Join Us!
Fuckup Stories

Please welcome our new Fuckup Nights Vienna team!

After 6 long years, Fuckup Nights is finally back in the lovely city of Vienna with the help of Salomé and Stephan, but who are they, you might ask?

Fuckup Nigths
Please welcome our new Fuckup Nights Vienna team!

We're proud to introduce our latest addition to the Fuckuppers' community around the globe: Salomé Wagner and Stephan Blahut, who will lead the Fuckup Nights Vienna community.

Without further ado, here's our interview with both of them. We're sure you'll find their passion and knowledge is a powerful asset that will clear any doubts caused by copycats in the city of Vienna and other places around the globe.

FuN: Stephan, how did you learn about Fuckup Nights? What was your initial reaction when you first heard the name and concept, and how did you decide to become an official organizer?

Stephan: I heard about FUN a long time ago, but I was really inspired by Salomé herself when she convinced me to sign the license, which I happily did. My first reaction to the name was "Oh, cool!”
When I learned about the concept, I was intrigued to learn more, as establishing a culture of failure is obviously key to future success.
It pretty much parallels what we have been doing at ÖGV, Österreichischer Gewerbeverein (Austrian Association of Crafts and Trade), for quite some time, an association that was made through some existential fuckups along its existence.

FuN: Salomé, you were with us until 2017. Why did you step down as an organizer back in the day?


In 2016, I also started FUN Graz together with Lisa Steindl. She still runs this show with a great team of fabulous women after I left in 2019. 

After 3 years in Vienna, the moment in 2017 had come to decide, what to do with all these inspiring insights I got from the speakers. How can I bring this knowledge to the next level? 

As an independent management consultant, I accompany mostly IT entrepreneurs on their way to realize visions. They know - coming from IT - that technical or organizational hurdles are on their way, but still have no idea how to build resilience to deal with it from a personal and company perspective.
So transferring this “how-to” from the start-up scene to an established entrepreneurial environment took me those past years. Meanwhile, I see that learning from failure as company culture has found its box in the management model of the senior level.


FuN: Looking back at your first time around as an organizer, can you recall any particularly memorable moments or impactful words that were spoken by you or others during the events?

Salomé: Oh yes, it still amazes me. The president of the newly founded young entrepreneurs forum of ÖGV came to me after the second FUN in Vienna and said: “Ms Wagner, you are so crazy, I need you to help me build up this new forum.” In ÖGV, I also met Peter Lieber. He is a passionate parallel entrepreneur,  a dedicated mentor, and a 3 times FUN speaker. He always supported the FUN activities in Vienna and Graz from the beginning. Meanwhile, he is the president of ÖGV,  and I got elected as vice president 4 years ago.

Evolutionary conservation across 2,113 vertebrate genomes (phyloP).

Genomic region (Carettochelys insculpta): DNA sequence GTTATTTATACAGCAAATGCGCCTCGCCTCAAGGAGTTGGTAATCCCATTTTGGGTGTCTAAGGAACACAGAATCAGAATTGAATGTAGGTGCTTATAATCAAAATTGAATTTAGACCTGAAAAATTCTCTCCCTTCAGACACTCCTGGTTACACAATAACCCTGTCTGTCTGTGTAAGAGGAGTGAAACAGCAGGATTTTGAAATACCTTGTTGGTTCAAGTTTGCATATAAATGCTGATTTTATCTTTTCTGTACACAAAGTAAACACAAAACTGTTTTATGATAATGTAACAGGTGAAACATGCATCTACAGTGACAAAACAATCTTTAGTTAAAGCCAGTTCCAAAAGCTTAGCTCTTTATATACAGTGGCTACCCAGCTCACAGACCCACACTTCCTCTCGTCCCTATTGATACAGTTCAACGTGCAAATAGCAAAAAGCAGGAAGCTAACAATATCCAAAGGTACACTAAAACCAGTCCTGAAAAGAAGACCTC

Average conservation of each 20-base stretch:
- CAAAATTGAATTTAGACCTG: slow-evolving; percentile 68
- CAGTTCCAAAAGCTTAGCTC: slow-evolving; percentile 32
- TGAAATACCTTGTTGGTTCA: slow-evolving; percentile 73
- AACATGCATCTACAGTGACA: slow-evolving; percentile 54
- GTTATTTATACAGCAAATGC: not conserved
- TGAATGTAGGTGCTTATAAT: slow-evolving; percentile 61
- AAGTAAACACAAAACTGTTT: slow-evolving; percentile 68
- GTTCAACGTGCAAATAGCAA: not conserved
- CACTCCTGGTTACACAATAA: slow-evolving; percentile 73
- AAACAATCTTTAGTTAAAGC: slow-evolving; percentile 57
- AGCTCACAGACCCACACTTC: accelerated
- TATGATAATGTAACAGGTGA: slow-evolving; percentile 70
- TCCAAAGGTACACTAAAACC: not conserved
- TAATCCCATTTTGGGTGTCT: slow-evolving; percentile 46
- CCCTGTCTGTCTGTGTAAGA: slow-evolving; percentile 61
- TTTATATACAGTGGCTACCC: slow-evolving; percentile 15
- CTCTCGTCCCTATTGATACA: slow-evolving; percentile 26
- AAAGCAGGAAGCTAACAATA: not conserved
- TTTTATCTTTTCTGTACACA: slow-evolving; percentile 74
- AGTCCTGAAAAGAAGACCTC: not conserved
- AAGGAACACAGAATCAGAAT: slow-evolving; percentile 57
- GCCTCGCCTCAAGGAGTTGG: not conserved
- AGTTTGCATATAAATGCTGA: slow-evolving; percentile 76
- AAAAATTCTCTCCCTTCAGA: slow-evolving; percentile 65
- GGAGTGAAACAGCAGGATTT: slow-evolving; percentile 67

FuN:  Salomé, what made you come back as an organizer? Why is sharing business failures important to you, personally?

Salomé: Very simple: I have been asked from several sides to come back and I finally said yes. When discussing Failure Culture in public, it is clear to me, it has to evolve within the global ecosystem of FuckUp Nights and the Failure Institute, together with my amazing Austrian colleagues Lisa Steindl from Graz, Aleksandra Nagele from Salzburg and Bettina Wenko from Tirol.  We will collaborate and also ensure synergies for our local fan base :-) 

Personally and first of all, I am terribly afraid of failing. But I have found out, I am not the only one and you can do something about it. The goal of FUN to share and learn from each other has meanwhile arrived to a broader audience. And this is the plan to go ahead.

We at ÖGV are establishing a mentorship program where we support entrepreneurs who are about to jump on the next level with their company. In this more defined, structured field of entrepreneurship, the FUN learning experience has its reasonable spot. I am also leading a campaign about Digital Humanism for Entrepreneurs. We at ÖGV are in the process of writing down our own manifesto: How to deal with this epochal change we are facing? Vienna sees itself as the capital of Digital Humanism and we always follow the path with the perspective of an entrepreneur. 

Secondly, I nevertheless failed many times in my life: from my education (non-passed exams at university), over sports (taken out of the race at my first medium distance triathlon due to cut–off time in T2) to some professional engagements in the start-up environment (“time for shares” model as a business Angel). I made peace with these “life happenings”, also thanks to my personal FUN learnings. It is about resilience, how to remain focused even under the worst circumstances when everything seems lost. FUN changes how to look at things, it allows a multi-dimensional view of our ventures and their outcomes.  So thirdly: I am simply on a mission.